Thursday, January 8, 2009

Gloop, Gleep, and All Things Shmoo

A couple posts ago I mentioned being influenced by Heinz Edelmann's work (mainly by his design for The Yellow Submarine, which destroyed my mind at a young age), but lately I find myself coming back to another influence: a simple bean shape, that of Gleep, Gloop, and the far more culutrally significant Shmoo.


It was my love for these characters that made my eyes bug out in southern France when I came across a child's bank in the shape of the cartoon character Barbapapa. I had no idea who the character was at that point, but I had to get the bank (though if memory serves, the vendor was asking a ridiculous price and I found an almost exact replica in Paris for far less). Barbapapa was a Shmoo with arms, but minus the legs. Or Gloop plus appendages and nostrils. However you choose to describe him, he was/is great.





There's something about the purity and simplicity in these little beans that just works (of course their simplified phallus shape can be picked apart by the armchair psychologist, but I'll leave that alone for the time being).

I find myself trying to decode what works about these characters and how far the shapes and simplicity can be pushed before that effectiveness drops off. Of course sometimes, as in the case of Dr. Huba and Mr. Moob, I'm happy to espouse an "if it ain't broke, don't fix it" approach.



(Or are those two more influenced by Captain Caveman? Who knows...)

This obsession with these bloated, bean-shaped characters connects somewhat tangentially to my love of McDonald's Grimace and my more recent infatuation with the world of James Jarvis' art and toys. Though I suppose they're steering more in the direction of eggplant or gumdrop shapes.


All of these obsessions and connections led to my interest the early 1970's Japanese children show Kure Kure Takora, (posted on Boing Boing recently). Though I was drawn in by the Shmoo-esque sidekick (or perhaps more accurately Barbapapa-esque, given that they are from the same time period (Barbapapa first being published in 1970)), there was a familiarity in the octopus protagonist itself. The familiarity with his design, I later realized, stemmed from a late nineteenth century toy design posted on BibliOdyssey. It's easy enough to believe that the design for the show's hero was inspired by that earlier toy design, though I don't have any hard evidence of a connection. Take a look at both, draw your own conspiracies.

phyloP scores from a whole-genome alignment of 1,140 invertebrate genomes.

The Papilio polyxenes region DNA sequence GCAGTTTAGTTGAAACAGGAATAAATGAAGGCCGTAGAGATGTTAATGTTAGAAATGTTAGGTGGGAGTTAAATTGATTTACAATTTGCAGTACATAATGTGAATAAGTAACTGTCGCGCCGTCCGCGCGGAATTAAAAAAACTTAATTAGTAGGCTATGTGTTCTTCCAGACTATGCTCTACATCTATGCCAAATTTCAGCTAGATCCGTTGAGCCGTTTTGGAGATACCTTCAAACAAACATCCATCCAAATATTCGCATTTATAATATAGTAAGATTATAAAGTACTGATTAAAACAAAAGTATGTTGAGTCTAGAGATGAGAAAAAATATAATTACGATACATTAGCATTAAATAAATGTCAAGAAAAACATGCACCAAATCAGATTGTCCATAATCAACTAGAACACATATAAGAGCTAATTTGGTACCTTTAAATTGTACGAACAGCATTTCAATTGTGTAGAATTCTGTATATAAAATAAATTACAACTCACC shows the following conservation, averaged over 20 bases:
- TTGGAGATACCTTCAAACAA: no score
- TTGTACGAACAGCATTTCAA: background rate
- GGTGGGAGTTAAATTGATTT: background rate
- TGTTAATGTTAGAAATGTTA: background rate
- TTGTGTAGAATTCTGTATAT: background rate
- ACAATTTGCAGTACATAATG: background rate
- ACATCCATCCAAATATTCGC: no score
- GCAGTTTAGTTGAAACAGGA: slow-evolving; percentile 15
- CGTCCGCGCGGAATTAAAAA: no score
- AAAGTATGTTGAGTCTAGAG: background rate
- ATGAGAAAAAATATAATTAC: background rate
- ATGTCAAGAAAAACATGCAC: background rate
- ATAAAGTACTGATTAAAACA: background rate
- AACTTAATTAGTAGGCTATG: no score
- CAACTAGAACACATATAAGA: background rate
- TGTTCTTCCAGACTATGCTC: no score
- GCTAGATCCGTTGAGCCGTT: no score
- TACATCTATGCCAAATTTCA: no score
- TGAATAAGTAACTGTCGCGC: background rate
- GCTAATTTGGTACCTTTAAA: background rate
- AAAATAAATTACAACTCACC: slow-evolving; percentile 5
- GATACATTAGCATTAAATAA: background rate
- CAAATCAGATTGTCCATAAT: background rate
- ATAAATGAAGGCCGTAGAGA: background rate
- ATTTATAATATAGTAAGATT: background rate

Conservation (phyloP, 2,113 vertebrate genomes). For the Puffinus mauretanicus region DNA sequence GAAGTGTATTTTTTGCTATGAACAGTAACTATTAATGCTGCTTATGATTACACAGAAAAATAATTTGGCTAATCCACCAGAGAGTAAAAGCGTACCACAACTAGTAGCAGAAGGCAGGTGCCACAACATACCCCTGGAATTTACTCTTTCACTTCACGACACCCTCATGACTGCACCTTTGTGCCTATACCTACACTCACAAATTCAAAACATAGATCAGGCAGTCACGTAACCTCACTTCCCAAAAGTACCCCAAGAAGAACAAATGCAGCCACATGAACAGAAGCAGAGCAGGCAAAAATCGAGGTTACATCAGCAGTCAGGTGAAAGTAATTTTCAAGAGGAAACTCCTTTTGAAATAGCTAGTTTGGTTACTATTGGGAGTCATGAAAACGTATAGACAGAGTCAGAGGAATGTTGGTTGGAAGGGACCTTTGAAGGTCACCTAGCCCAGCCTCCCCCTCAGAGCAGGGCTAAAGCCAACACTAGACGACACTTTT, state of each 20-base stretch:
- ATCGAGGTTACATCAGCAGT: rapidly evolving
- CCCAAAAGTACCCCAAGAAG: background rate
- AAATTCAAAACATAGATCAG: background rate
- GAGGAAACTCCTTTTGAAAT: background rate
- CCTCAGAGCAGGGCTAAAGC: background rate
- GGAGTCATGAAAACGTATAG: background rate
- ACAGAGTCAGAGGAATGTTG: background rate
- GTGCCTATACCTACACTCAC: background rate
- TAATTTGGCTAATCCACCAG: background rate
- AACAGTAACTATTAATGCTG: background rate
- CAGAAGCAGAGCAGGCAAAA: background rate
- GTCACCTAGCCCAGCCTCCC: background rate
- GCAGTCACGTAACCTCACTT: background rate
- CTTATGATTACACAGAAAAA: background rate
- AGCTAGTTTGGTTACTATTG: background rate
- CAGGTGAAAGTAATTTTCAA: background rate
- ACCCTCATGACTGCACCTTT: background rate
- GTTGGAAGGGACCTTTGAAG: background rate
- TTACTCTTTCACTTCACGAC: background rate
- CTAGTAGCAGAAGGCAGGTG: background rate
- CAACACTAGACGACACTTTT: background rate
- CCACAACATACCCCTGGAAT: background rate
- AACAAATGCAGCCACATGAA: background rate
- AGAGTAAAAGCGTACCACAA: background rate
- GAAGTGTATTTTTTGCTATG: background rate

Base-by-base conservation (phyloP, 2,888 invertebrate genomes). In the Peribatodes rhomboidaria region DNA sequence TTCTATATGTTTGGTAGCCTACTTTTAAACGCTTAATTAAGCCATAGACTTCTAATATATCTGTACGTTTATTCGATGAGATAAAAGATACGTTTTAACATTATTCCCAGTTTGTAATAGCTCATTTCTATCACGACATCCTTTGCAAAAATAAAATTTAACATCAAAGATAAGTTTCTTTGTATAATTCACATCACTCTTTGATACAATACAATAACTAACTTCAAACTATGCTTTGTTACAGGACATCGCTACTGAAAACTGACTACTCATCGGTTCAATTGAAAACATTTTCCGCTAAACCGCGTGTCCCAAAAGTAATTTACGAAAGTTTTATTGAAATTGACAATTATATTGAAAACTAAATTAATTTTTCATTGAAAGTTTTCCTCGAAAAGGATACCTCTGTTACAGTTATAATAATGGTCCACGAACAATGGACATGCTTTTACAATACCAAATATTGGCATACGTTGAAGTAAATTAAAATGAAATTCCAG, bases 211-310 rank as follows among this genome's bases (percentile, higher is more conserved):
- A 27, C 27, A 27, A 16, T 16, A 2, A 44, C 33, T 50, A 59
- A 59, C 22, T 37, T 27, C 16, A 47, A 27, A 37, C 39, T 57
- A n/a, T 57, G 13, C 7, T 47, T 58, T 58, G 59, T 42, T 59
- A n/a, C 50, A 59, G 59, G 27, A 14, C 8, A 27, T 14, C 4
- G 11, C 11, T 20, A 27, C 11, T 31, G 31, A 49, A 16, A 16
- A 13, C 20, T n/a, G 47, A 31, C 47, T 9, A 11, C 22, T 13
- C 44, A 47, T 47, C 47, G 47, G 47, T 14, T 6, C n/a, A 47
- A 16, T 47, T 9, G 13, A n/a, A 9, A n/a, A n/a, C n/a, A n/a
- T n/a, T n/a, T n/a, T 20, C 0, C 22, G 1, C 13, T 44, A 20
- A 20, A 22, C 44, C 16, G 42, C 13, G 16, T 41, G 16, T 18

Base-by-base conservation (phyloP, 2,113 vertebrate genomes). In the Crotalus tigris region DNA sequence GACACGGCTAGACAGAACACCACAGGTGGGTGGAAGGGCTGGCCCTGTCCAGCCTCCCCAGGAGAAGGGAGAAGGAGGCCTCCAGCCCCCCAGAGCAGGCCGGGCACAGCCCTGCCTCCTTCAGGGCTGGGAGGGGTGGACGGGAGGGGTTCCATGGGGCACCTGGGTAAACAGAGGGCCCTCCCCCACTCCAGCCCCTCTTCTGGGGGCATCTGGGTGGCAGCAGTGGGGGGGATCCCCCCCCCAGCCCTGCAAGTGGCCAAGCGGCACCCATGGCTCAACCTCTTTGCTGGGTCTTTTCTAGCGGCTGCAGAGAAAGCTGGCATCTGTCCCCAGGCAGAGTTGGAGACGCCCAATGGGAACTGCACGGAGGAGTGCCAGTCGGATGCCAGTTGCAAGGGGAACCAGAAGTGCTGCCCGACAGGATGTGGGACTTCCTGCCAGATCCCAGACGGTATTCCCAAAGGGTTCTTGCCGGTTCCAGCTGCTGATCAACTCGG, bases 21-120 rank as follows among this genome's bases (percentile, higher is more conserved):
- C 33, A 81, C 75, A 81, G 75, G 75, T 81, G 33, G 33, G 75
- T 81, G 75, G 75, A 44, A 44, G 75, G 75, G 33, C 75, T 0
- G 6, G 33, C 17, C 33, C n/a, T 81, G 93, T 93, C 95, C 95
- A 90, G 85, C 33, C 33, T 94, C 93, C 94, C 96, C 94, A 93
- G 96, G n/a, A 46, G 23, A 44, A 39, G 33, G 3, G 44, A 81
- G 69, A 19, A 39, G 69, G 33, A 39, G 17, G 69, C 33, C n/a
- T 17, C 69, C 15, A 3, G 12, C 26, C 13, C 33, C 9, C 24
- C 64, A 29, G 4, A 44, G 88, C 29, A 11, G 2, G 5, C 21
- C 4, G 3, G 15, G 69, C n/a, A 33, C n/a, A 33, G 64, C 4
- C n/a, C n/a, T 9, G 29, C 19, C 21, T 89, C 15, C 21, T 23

4 comments:

Mike Baehr said...

You might want to check out the current Nickelodeon show "Yo Gabba Gabba" for more striking blobby character design.

derya said...

When I was in first grade or so, my parents let me have a birthday party at mcdonalds and there was a sugar grimace ornament on the cake and I remember wanting to eat it because I thought it would be the tastiest. I cant remember what the other options were.

Paul Hornschemeier said...

Mike, being one of those unfortunate souls not possessed of cable, I've never seen a full episode of the show, but from the clips and shots I've seen, it looks amazing. Thanks for mentioning it.

Derya, given the theories (and evidence) that taste is influenced by state...

http://books.google.com/books?id=wdRnNPb8z3sC&pg=PA21&lpg=PA21&dq=taste+determined+by+psychological+state&source=web&ots=lDRaJhSV4_&sig=GPViRtcGIrDn4DPMxcK2cC4kxz4&hl=en&sa=X&oi=book_result&resnum=10&ct=result#PPA21,M1

there's no doubt grimace will always taste better. As is only right.

Alan said...

Hey Paul,
Saw this book cover while browsing flickr and made me think of this post.

http://www.flickr.com/photos/theforestarchives/3071123761/

I haven't read this, but Jeff's a great artist